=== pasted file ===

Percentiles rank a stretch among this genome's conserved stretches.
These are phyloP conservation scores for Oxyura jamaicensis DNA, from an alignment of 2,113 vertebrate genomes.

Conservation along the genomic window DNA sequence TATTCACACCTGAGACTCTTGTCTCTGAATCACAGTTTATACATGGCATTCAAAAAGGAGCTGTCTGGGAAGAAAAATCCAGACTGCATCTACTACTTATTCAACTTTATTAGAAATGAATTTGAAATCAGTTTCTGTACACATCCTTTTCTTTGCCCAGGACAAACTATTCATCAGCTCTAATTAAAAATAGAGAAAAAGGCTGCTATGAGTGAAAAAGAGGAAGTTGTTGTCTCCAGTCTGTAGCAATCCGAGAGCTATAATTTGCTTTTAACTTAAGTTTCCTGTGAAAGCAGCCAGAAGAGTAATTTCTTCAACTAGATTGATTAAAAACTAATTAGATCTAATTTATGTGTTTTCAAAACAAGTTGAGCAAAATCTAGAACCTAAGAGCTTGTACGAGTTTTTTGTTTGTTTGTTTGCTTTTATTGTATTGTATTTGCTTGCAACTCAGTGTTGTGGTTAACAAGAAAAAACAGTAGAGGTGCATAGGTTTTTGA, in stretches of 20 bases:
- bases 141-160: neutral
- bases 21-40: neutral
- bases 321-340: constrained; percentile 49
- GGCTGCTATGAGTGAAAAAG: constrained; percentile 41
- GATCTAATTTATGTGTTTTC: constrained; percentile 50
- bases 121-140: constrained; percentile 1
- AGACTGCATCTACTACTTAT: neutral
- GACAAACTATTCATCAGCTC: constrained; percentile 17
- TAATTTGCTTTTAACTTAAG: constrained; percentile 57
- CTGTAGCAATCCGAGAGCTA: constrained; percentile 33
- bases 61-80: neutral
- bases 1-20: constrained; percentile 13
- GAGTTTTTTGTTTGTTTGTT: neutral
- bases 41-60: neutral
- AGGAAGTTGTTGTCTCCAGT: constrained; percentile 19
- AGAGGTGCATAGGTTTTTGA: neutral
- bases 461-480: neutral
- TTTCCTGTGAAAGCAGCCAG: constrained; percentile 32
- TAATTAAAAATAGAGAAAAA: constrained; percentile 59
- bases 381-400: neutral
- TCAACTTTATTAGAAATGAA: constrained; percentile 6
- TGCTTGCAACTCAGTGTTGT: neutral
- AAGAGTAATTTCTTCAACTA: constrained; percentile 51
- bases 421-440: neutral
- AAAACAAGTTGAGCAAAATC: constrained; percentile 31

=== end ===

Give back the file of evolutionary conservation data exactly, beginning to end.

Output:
Percentiles rank a stretch among this genome's conserved stretches.
These are phyloP conservation scores for Oxyura jamaicensis DNA, from an alignment of 2,113 vertebrate genomes.

Conservation along the genomic window DNA sequence TATTCACACCTGAGACTCTTGTCTCTGAATCACAGTTTATACATGGCATTCAAAAAGGAGCTGTCTGGGAAGAAAAATCCAGACTGCATCTACTACTTATTCAACTTTATTAGAAATGAATTTGAAATCAGTTTCTGTACACATCCTTTTCTTTGCCCAGGACAAACTATTCATCAGCTCTAATTAAAAATAGAGAAAAAGGCTGCTATGAGTGAAAAAGAGGAAGTTGTTGTCTCCAGTCTGTAGCAATCCGAGAGCTATAATTTGCTTTTAACTTAAGTTTCCTGTGAAAGCAGCCAGAAGAGTAATTTCTTCAACTAGATTGATTAAAAACTAATTAGATCTAATTTATGTGTTTTCAAAACAAGTTGAGCAAAATCTAGAACCTAAGAGCTTGTACGAGTTTTTTGTTTGTTTGTTTGCTTTTATTGTATTGTATTTGCTTGCAACTCAGTGTTGTGGTTAACAAGAAAAAACAGTAGAGGTGCATAGGTTTTTGA, in stretches of 20 bases:
- bases 141-160: neutral
- bases 21-40: neutral
- bases 321-340: constrained; percentile 49
- GGCTGCTATGAGTGAAAAAG: constrained; percentile 41
- GATCTAATTTATGTGTTTTC: constrained; percentile 50
- bases 121-140: constrained; percentile 1
- AGACTGCATCTACTACTTAT: neutral
- GACAAACTATTCATCAGCTC: constrained; percentile 17
- TAATTTGCTTTTAACTTAAG: constrained; percentile 57
- CTGTAGCAATCCGAGAGCTA: constrained; percentile 33
- bases 61-80: neutral
- bases 1-20: constrained; percentile 13
- GAGTTTTTTGTTTGTTTGTT: neutral
- bases 41-60: neutral
- AGGAAGTTGTTGTCTCCAGT: constrained; percentile 19
- AGAGGTGCATAGGTTTTTGA: neutral
- bases 461-480: neutral
- TTTCCTGTGAAAGCAGCCAG: constrained; percentile 32
- TAATTAAAAATAGAGAAAAA: constrained; percentile 59
- bases 381-400: neutral
- TCAACTTTATTAGAAATGAA: constrained; percentile 6
- TGCTTGCAACTCAGTGTTGT: neutral
- AAGAGTAATTTCTTCAACTA: constrained; percentile 51
- bases 421-440: neutral
- AAAACAAGTTGAGCAAAATC: constrained; percentile 31